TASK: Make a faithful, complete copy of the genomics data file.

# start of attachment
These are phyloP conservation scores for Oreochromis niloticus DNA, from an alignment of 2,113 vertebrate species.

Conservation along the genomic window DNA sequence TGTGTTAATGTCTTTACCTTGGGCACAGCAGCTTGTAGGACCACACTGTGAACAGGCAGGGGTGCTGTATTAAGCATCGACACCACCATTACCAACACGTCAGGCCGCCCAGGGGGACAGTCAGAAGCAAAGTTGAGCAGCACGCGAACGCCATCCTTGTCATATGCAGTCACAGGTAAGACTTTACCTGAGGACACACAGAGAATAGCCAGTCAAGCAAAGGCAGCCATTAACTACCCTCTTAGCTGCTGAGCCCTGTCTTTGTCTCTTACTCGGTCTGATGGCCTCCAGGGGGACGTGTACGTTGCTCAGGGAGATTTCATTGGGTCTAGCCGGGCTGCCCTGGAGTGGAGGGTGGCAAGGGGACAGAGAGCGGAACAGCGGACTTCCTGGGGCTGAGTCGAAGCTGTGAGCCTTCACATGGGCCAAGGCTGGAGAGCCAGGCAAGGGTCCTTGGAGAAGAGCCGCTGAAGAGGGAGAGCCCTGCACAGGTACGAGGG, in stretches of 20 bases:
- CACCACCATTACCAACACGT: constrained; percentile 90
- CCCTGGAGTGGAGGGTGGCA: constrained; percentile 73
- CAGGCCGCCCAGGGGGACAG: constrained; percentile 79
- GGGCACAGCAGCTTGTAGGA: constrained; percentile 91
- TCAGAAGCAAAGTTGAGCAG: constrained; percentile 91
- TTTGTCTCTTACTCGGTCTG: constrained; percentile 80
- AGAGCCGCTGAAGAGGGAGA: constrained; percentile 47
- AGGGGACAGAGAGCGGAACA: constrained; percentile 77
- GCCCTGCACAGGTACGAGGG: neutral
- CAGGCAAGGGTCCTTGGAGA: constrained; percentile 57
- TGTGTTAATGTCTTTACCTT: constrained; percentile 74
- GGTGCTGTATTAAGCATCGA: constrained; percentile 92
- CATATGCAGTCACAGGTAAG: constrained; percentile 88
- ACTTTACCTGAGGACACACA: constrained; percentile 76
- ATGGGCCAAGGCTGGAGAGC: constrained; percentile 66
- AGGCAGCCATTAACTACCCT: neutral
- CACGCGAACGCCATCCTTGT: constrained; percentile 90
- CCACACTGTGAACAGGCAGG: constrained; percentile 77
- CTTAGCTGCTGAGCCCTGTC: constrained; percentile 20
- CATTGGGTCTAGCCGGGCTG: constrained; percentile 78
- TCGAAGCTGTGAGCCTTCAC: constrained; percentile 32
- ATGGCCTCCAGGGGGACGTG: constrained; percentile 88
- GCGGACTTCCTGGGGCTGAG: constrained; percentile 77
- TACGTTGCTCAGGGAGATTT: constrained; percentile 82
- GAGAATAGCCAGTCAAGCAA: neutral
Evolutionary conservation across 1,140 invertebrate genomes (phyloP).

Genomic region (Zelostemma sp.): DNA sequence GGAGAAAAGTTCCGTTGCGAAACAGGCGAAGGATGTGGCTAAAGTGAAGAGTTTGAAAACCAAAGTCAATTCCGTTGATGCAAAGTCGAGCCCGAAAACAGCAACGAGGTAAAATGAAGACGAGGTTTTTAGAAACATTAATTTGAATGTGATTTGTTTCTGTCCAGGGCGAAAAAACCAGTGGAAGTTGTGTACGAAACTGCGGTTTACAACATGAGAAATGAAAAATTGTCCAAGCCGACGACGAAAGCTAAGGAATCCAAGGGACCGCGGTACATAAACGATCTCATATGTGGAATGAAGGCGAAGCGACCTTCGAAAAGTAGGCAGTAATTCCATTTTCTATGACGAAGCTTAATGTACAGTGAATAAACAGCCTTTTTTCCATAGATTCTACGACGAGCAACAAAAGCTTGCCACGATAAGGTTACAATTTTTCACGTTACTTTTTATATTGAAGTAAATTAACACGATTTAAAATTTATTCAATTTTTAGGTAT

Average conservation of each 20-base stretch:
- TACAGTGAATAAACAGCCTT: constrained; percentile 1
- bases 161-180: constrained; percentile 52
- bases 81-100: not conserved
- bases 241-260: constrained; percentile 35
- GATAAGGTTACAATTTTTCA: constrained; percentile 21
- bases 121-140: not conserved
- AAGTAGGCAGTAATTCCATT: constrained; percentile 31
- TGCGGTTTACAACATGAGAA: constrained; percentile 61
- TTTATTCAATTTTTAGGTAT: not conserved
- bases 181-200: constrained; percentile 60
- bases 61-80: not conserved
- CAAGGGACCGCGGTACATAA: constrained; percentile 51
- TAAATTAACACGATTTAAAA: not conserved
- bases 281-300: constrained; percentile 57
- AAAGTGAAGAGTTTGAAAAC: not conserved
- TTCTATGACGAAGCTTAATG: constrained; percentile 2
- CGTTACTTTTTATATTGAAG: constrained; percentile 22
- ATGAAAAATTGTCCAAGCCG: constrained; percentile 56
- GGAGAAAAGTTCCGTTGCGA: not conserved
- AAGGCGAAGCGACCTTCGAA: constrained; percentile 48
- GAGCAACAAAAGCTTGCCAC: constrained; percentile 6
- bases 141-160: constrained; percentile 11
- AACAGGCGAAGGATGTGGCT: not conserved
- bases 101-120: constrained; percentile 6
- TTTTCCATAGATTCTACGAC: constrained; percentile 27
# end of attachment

These are phyloP conservation scores for Oreochromis niloticus DNA, from an alignment of 2,113 vertebrate species.

Conservation along the genomic window DNA sequence TGTGTTAATGTCTTTACCTTGGGCACAGCAGCTTGTAGGACCACACTGTGAACAGGCAGGGGTGCTGTATTAAGCATCGACACCACCATTACCAACACGTCAGGCCGCCCAGGGGGACAGTCAGAAGCAAAGTTGAGCAGCACGCGAACGCCATCCTTGTCATATGCAGTCACAGGTAAGACTTTACCTGAGGACACACAGAGAATAGCCAGTCAAGCAAAGGCAGCCATTAACTACCCTCTTAGCTGCTGAGCCCTGTCTTTGTCTCTTACTCGGTCTGATGGCCTCCAGGGGGACGTGTACGTTGCTCAGGGAGATTTCATTGGGTCTAGCCGGGCTGCCCTGGAGTGGAGGGTGGCAAGGGGACAGAGAGCGGAACAGCGGACTTCCTGGGGCTGAGTCGAAGCTGTGAGCCTTCACATGGGCCAAGGCTGGAGAGCCAGGCAAGGGTCCTTGGAGAAGAGCCGCTGAAGAGGGAGAGCCCTGCACAGGTACGAGGG, in stretches of 20 bases:
- CACCACCATTACCAACACGT: constrained; percentile 90
- CCCTGGAGTGGAGGGTGGCA: constrained; percentile 73
- CAGGCCGCCCAGGGGGACAG: constrained; percentile 79
- GGGCACAGCAGCTTGTAGGA: constrained; percentile 91
- TCAGAAGCAAAGTTGAGCAG: constrained; percentile 91
- TTTGTCTCTTACTCGGTCTG: constrained; percentile 80
- AGAGCCGCTGAAGAGGGAGA: constrained; percentile 47
- AGGGGACAGAGAGCGGAACA: constrained; percentile 77
- GCCCTGCACAGGTACGAGGG: neutral
- CAGGCAAGGGTCCTTGGAGA: constrained; percentile 57
- TGTGTTAATGTCTTTACCTT: constrained; percentile 74
- GGTGCTGTATTAAGCATCGA: constrained; percentile 92
- CATATGCAGTCACAGGTAAG: constrained; percentile 88
- ACTTTACCTGAGGACACACA: constrained; percentile 76
- ATGGGCCAAGGCTGGAGAGC: constrained; percentile 66
- AGGCAGCCATTAACTACCCT: neutral
- CACGCGAACGCCATCCTTGT: constrained; percentile 90
- CCACACTGTGAACAGGCAGG: constrained; percentile 77
- CTTAGCTGCTGAGCCCTGTC: constrained; percentile 20
- CATTGGGTCTAGCCGGGCTG: constrained; percentile 78
- TCGAAGCTGTGAGCCTTCAC: constrained; percentile 32
- ATGGCCTCCAGGGGGACGTG: constrained; percentile 88
- GCGGACTTCCTGGGGCTGAG: constrained; percentile 77
- TACGTTGCTCAGGGAGATTT: constrained; percentile 82
- GAGAATAGCCAGTCAAGCAA: neutral
Evolutionary conservation across 1,140 invertebrate genomes (phyloP).

Genomic region (Zelostemma sp.): DNA sequence GGAGAAAAGTTCCGTTGCGAAACAGGCGAAGGATGTGGCTAAAGTGAAGAGTTTGAAAACCAAAGTCAATTCCGTTGATGCAAAGTCGAGCCCGAAAACAGCAACGAGGTAAAATGAAGACGAGGTTTTTAGAAACATTAATTTGAATGTGATTTGTTTCTGTCCAGGGCGAAAAAACCAGTGGAAGTTGTGTACGAAACTGCGGTTTACAACATGAGAAATGAAAAATTGTCCAAGCCGACGACGAAAGCTAAGGAATCCAAGGGACCGCGGTACATAAACGATCTCATATGTGGAATGAAGGCGAAGCGACCTTCGAAAAGTAGGCAGTAATTCCATTTTCTATGACGAAGCTTAATGTACAGTGAATAAACAGCCTTTTTTCCATAGATTCTACGACGAGCAACAAAAGCTTGCCACGATAAGGTTACAATTTTTCACGTTACTTTTTATATTGAAGTAAATTAACACGATTTAAAATTTATTCAATTTTTAGGTAT

Average conservation of each 20-base stretch:
- TACAGTGAATAAACAGCCTT: constrained; percentile 1
- bases 161-180: constrained; percentile 52
- bases 81-100: not conserved
- bases 241-260: constrained; percentile 35
- GATAAGGTTACAATTTTTCA: constrained; percentile 21
- bases 121-140: not conserved
- AAGTAGGCAGTAATTCCATT: constrained; percentile 31
- TGCGGTTTACAACATGAGAA: constrained; percentile 61
- TTTATTCAATTTTTAGGTAT: not conserved
- bases 181-200: constrained; percentile 60
- bases 61-80: not conserved
- CAAGGGACCGCGGTACATAA: constrained; percentile 51
- TAAATTAACACGATTTAAAA: not conserved
- bases 281-300: constrained; percentile 57
- AAAGTGAAGAGTTTGAAAAC: not conserved
- TTCTATGACGAAGCTTAATG: constrained; percentile 2
- CGTTACTTTTTATATTGAAG: constrained; percentile 22
- ATGAAAAATTGTCCAAGCCG: constrained; percentile 56
- GGAGAAAAGTTCCGTTGCGA: not conserved
- AAGGCGAAGCGACCTTCGAA: constrained; percentile 48
- GAGCAACAAAAGCTTGCCAC: constrained; percentile 6
- bases 141-160: constrained; percentile 11
- AACAGGCGAAGGATGTGGCT: not conserved
- bases 101-120: constrained; percentile 6
- TTTTCCATAGATTCTACGAC: constrained; percentile 27